Journalist’s ‘insulting’ assessment of male gynaecologists triggers outrage

Share on FacebookShare on TwitterShare on Pinterest
A female journalist has sparked debates by writing an opinion piece for The Australian that claims male gynaecologists are only in the profession because they hate women and because they want to see them in pain. Source: Getty

Why do male gynaecologists and obstetricians choose their profession? That’s the question journalist Nikki Gemmell asked in a recent piece for The Australian. Originally published on Saturday, the article has since caused debate across the nation, with everyday women and leading health professionals sharing their views on the topic.

In the piece, Gemmell questioned the motivation men have to explore a career that focuses on female genitalia and used the example of a female doctor friend who claimed male gynaecologists “hate women” and that they “like to see them [women] in pain”.

“A brutal assessment, yes, but a fascinating observation from someone who’d spent decades in the profession,” Gemmell wrote.

She also mentioned two high-profile cases where male gynaecologists performed unnecessary techniques on women, before drawing from her own experiences. The journalist explained that when giving birth to her fourth child at 44, she was made to feel by a male doctor that she was “a mere vessel” and that all the focus was the baby’s health and survival.

Gemmell also wrote about two friends who claimed male doctors made inappropriate comments and were too invasive, before adding that she wanted more women entering the profession.

Associate Professor Gino Pecoraro, AMA Board Chair, was one of Gemmell’s many critics and confirmed on RN Drive with Patricia Karvelas on Monday that he’d registered a complaint about the article with the Australian Press Council.

“I’m disappointed that so little research was actually done into the subject that she’s writing a column about,” Pecoraro said.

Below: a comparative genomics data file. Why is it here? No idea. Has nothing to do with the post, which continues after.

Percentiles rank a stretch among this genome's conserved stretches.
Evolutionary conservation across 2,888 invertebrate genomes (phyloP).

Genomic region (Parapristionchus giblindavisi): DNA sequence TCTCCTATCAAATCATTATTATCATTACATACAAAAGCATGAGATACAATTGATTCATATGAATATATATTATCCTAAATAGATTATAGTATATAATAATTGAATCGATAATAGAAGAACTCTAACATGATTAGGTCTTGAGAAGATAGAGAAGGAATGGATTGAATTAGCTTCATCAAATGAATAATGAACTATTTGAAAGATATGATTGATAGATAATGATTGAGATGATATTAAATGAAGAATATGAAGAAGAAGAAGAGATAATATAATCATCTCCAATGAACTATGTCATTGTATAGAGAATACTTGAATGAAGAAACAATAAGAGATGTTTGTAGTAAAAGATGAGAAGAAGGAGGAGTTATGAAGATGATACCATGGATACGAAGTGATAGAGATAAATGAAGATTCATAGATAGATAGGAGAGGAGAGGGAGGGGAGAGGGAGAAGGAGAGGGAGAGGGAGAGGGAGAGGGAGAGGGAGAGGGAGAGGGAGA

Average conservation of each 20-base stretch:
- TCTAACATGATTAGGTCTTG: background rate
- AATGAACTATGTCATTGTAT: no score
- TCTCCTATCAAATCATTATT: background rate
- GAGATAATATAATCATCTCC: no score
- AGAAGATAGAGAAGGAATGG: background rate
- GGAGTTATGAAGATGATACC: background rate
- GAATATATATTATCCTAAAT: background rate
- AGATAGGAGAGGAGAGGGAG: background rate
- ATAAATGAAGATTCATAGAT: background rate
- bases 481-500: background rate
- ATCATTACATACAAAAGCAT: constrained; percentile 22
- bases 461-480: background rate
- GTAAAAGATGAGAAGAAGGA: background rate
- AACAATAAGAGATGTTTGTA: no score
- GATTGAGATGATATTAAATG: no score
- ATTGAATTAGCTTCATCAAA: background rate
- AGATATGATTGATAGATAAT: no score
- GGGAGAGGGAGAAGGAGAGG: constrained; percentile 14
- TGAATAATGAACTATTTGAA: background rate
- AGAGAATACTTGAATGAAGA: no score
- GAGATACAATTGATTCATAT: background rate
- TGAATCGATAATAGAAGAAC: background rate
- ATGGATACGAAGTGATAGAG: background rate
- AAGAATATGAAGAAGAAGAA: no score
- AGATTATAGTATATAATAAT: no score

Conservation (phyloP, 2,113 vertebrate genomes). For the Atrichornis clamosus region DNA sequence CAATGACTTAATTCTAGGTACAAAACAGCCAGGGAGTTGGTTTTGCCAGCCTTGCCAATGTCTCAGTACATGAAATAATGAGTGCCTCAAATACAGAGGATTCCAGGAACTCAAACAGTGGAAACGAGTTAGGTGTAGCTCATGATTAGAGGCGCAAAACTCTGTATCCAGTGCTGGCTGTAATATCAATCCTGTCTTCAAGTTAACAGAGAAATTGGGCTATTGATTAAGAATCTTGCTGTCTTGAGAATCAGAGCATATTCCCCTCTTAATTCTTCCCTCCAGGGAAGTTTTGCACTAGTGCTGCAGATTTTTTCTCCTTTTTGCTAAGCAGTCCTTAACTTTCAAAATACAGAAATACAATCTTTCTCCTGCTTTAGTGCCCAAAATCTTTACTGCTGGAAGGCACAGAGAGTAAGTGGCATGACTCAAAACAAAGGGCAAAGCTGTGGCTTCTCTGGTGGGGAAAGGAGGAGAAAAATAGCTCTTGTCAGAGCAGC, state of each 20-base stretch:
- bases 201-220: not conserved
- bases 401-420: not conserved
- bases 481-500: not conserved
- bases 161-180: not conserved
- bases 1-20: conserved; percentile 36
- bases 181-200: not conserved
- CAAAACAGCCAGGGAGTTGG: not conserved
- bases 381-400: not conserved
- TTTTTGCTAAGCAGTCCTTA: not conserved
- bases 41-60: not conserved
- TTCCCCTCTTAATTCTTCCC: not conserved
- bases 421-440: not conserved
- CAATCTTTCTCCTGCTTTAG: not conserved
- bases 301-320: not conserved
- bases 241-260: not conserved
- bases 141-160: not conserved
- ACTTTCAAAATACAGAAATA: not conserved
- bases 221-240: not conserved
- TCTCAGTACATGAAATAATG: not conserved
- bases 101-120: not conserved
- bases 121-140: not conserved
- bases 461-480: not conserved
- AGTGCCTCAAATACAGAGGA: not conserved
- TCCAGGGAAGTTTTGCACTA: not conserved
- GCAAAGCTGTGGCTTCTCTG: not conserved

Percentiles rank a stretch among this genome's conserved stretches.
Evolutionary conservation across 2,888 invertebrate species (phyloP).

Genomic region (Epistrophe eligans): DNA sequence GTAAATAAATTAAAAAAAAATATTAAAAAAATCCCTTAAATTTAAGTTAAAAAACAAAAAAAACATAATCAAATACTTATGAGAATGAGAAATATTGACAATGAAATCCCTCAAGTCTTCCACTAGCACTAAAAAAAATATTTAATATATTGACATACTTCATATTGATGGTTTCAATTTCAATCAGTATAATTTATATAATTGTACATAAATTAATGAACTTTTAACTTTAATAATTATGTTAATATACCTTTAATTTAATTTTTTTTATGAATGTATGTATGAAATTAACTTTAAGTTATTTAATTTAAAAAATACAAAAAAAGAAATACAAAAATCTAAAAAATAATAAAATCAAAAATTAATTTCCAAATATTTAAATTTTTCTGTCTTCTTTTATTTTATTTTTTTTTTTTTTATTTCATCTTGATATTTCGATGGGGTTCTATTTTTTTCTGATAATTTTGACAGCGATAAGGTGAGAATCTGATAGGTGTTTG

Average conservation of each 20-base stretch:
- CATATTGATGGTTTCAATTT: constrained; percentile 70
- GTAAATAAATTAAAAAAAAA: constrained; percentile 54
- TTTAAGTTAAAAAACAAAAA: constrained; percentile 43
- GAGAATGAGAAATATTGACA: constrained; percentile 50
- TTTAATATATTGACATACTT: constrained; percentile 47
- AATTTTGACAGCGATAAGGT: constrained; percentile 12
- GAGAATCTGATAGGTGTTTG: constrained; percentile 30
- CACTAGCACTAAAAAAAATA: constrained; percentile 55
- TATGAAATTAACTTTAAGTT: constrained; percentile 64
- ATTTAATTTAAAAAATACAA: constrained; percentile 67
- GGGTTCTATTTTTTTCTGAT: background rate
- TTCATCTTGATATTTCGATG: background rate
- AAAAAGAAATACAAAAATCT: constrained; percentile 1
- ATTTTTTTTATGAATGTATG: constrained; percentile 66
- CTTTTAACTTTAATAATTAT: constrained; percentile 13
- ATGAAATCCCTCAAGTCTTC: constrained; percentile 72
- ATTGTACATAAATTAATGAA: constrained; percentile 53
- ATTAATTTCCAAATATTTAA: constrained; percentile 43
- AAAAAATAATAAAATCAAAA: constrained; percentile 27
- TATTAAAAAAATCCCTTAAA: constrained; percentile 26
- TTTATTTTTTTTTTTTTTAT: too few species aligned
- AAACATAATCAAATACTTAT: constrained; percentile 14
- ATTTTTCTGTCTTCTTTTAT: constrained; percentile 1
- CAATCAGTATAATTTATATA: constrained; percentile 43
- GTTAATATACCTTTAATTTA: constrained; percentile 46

He explained that the article was “insulting” to the thousands of Australian gynaecologists and their patients and that gender and sexual preference shouldn’t play a role in careers people choose. While Pecoraro accepted that Gemmell could share her views, he expected that more research was done, particularly when writing about something that can distress many people.

“When in her research of this column, did she actually ask a male gynaecologist? But to suggest that any professional would choose their profession for voyeuristic reasons, or because they wanted to exert control over someone else, that’s gone too far, and that does need to be called out,” he told Karvelas.

Gemmell did ask a male obstetrician why he chose his profession in her piece and he said because it brings him “closer to the whole source and mystery of life”.

Debating the claim that more women are needed in the profession, Pecoraro explained that he was involved in research which found one-third of patients wanted female gynaecologists, a third wanted men and a third didn’t care.

“But most of the women, when you broke it down, said they really didn’t pick their caregiver based on their gender, which is absolutely the way it should be,” he said. “We shouldn’t be telling men they can’t be gynaecologists – or women, for that matter, that they can’t be engineers or lawyers. It’s just wrong.”

He added that across Australia and New Zealand, more than 85 per cent of trainees are women but with anywhere between 7 and 30 per cent of women preferring to see a male gynaecologist, men shouldn’t be discouraged from pursuing this career.

Other women shared their views online. One comment on The Australian’s article read: “Apologies to all the fabulous male gynaecologists and obstetricians. This article decries the wonderful job you do.”

Another said: “In 15 years of referring women for both obstetric and gynaecological care I’ve had zero patients come back reporting anything to what Nikki maintains in her article.”

A third added: “As a female gynaecologist and now fertility sub-specialist, I have known, been trained by and mentored truly excellent male colleagues. I feel obligated to defend them here.”

Gemmell appeared on Tuesday’s episode of Today following the backlash and claimed she had received letters from women in regional areas who had no choice but to see male gynaecologists, but would feel more comfortable with females.

She added that it wasn’t her intention to undermines trust that women have in male doctors.

“There’s been a lot of misinterpretation and I would ask people to read the column before jumping to conclusions,” Gemmell said.

Would you feel comfortable seeing a doctor of the opposite sex? What did you make of Nikki Gemmell’s comments?

Important information: The information provided on this website is of a general nature and information purposes only. It does not take into account your personal health requirements or existing medical conditions. It is not personalised health advice and must not be relied upon as such. Before making any decisions about your health or changes to medication, diet and exercise routines you should determine whether the information is appropriate in terms of your particular circumstances and seek advice from a medical professional.

Leave your comment

Please sign in to post a comment.